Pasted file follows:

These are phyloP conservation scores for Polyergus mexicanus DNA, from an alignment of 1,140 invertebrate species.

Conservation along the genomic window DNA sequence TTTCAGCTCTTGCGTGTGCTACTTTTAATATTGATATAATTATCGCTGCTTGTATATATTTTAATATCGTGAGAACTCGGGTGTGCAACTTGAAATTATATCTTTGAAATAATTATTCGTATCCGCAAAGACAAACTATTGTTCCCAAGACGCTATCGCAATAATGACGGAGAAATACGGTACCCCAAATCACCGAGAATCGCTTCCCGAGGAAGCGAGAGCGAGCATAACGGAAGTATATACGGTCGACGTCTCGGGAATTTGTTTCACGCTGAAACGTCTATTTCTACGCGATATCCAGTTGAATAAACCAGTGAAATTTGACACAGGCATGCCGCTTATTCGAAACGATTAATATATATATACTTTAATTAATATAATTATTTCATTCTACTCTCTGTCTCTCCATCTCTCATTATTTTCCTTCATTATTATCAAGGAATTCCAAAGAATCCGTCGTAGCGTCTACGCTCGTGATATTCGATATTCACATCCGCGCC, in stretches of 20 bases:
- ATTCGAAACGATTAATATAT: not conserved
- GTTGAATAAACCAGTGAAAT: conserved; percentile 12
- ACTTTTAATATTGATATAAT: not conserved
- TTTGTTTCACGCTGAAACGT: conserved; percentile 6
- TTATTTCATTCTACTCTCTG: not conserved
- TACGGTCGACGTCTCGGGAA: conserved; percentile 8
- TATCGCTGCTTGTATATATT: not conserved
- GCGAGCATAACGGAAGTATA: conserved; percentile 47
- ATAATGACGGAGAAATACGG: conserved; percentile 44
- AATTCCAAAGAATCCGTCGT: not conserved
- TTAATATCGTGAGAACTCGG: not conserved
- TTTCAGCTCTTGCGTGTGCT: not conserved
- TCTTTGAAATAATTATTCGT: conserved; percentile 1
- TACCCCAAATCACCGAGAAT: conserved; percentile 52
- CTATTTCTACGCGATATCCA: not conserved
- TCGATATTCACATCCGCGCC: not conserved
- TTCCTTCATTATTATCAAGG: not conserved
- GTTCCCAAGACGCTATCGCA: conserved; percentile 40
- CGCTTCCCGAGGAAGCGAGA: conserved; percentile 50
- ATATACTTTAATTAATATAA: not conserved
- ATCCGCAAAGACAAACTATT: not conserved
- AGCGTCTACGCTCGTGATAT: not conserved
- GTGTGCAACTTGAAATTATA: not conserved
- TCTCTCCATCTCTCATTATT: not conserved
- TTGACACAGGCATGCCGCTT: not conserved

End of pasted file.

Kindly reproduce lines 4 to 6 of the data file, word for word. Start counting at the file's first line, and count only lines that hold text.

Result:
- GTTGAATAAACCAGTGAAAT: conserved; percentile 12
- ACTTTTAATATTGATATAAT: not conserved
- TTTGTTTCACGCTGAAACGT: conserved; percentile 6